Cardinal Newman High School  
100 Brimley Rd in Scarborough 

Attending this meeting will give you a chance to learn more about the future of Toronto's Waterfront and have your views included in the Environmental Assessment.




QUOTES
City of Toronto Official Plan

  • Toronto is connected by a wonderful system of green space - from beaches and bluffs, through deep ravines, to parks and cemeteries. This system is vital to both our quality of life and to the health of our natural ecosystem. They should be protected, improved and added to whenever feasible. (p. 2-24)

  • Protects, enhances and restores the region’s system of green spaces and natural heritage features, the natural ecosystem and the natural corridors that connect these features (p. 2-2)

  • The natural environment is complex. It does not recognize boundaries and there are limits to the stresses resulting from human activity that it can absorb. To be good stewards of the natural environment we must acknowledge that it has no boundaries and we must respect its limits. (p. 3-32)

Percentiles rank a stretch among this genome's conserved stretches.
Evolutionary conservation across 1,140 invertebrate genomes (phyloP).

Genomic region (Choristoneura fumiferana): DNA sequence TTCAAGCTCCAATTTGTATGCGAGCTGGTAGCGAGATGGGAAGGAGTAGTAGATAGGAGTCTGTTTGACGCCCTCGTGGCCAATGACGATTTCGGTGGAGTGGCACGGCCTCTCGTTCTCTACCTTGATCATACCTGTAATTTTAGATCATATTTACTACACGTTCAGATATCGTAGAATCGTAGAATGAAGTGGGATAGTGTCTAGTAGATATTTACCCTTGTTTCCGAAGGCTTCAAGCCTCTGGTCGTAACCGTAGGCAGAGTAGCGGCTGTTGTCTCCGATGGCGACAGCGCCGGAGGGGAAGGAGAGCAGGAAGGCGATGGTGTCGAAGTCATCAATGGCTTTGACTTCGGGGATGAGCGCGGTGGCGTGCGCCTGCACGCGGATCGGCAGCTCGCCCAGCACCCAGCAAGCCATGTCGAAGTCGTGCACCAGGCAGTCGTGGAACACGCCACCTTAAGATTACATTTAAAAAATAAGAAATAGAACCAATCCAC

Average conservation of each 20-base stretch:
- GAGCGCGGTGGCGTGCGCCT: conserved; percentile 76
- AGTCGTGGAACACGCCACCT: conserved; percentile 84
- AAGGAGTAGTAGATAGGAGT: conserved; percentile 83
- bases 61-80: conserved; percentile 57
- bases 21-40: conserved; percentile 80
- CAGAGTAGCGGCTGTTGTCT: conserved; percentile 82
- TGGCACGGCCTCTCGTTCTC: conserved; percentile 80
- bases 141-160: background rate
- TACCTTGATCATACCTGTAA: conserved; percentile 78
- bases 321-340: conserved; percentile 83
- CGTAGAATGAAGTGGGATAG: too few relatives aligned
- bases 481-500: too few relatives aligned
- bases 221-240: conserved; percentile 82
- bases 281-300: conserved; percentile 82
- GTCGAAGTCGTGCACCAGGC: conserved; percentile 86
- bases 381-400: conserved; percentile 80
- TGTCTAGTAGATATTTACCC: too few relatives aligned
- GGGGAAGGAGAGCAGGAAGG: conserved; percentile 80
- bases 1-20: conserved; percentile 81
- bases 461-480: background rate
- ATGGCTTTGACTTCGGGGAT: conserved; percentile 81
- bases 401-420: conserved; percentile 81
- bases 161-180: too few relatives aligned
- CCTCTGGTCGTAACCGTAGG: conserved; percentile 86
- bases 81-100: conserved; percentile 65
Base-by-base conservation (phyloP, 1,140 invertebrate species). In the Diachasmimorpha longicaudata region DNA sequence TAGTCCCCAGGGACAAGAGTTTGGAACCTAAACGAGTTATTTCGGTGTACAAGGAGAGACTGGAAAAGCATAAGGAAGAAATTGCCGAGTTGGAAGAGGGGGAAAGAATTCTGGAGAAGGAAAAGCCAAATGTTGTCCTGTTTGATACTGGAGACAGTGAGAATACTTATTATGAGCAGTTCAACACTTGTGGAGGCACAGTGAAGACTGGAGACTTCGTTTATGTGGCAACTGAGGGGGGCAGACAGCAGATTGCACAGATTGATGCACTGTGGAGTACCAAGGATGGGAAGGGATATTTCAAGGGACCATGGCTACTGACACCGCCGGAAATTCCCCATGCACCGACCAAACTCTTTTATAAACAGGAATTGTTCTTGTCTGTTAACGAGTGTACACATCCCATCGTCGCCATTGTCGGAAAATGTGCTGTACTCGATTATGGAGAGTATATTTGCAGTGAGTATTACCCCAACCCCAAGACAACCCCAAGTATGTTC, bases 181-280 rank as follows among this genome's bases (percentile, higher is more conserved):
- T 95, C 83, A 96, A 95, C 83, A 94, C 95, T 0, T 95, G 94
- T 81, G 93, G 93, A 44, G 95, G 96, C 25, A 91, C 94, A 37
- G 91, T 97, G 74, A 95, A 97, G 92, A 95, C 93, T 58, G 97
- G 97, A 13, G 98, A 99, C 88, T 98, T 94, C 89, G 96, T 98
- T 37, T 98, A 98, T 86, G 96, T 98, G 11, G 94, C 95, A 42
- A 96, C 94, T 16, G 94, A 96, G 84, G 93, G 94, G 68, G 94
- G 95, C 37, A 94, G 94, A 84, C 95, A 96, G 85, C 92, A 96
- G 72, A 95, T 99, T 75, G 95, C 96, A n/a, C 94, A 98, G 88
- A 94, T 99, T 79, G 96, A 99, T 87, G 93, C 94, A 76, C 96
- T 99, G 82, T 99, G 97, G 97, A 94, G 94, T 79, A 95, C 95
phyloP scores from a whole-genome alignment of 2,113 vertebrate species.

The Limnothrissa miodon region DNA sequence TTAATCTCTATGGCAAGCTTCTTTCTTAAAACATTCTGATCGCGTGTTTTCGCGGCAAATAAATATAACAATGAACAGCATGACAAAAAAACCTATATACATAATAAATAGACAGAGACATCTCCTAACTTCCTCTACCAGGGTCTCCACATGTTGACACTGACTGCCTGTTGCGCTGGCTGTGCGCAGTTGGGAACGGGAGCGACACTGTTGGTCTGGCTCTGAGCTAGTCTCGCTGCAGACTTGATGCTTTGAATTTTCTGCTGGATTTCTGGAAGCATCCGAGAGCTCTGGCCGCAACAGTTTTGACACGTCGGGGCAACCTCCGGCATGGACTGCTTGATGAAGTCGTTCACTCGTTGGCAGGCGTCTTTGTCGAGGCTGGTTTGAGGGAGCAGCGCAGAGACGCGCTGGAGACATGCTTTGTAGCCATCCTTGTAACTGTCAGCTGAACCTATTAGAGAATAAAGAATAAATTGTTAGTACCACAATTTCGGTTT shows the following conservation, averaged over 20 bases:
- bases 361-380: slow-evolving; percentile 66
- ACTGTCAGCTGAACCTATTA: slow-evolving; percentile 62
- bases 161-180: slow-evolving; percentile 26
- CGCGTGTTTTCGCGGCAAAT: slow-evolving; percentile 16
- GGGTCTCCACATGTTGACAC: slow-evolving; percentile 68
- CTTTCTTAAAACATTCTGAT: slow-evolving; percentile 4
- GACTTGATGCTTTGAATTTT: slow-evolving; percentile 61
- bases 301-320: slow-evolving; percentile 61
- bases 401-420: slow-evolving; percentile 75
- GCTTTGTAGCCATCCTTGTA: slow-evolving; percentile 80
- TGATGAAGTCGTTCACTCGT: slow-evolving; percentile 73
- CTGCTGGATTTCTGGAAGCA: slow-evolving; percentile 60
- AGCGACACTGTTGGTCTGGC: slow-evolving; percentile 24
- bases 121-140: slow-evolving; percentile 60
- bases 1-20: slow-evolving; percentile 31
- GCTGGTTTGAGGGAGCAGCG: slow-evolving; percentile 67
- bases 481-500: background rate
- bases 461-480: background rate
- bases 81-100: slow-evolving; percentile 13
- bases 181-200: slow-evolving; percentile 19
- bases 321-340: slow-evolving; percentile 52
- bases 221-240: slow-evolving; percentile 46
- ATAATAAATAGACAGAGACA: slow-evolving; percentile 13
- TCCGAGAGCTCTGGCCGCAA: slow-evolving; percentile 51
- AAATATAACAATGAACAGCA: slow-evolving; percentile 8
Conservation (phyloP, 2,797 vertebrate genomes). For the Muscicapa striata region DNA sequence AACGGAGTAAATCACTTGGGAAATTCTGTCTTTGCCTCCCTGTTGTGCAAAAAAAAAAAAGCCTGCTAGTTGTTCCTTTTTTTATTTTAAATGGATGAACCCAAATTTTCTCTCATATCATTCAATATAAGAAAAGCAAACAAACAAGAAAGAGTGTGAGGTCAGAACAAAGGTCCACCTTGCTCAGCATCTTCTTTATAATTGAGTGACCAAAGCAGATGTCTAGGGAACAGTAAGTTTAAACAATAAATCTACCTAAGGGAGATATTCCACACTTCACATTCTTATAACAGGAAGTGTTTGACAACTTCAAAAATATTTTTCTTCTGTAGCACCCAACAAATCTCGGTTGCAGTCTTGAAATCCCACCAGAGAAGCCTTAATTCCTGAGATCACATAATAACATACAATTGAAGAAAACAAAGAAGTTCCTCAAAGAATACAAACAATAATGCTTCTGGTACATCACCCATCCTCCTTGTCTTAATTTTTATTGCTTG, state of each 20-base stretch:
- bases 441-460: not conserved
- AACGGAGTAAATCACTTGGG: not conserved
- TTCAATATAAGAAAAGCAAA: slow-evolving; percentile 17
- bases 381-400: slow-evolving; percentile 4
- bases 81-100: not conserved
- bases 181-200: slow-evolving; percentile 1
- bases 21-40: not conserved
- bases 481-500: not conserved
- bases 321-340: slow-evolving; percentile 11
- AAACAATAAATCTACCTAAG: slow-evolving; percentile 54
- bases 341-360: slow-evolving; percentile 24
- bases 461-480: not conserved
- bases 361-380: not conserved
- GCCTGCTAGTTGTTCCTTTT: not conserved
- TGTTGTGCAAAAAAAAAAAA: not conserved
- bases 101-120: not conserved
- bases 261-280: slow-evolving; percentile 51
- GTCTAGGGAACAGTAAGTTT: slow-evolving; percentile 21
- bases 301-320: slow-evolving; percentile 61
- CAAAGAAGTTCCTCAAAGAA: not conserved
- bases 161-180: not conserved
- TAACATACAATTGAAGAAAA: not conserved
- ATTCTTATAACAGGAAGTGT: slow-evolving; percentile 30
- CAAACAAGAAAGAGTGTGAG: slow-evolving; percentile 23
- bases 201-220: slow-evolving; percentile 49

• Protecting Toronto’s natural environment and urban forest should not be compromised by growth, insensitivity to the needs of the environment, or neglect. (p. 3-33)

  • A key city-building principle is that public buildings, parks and open spaces should be open and accessible all members of the public, including people with disabilities. As with all general principles, there are important exceptions. (p. 2-26)

  • In some of our natural heritage areas, public access will damage natural features and functions. (p. 2-26)

  • In other areas severe topographical features such as ravines and bluffs are largely inaccessible today and in the absence of benign, non-intrusive technology, making them accessible would be impractical. (p. 2-26)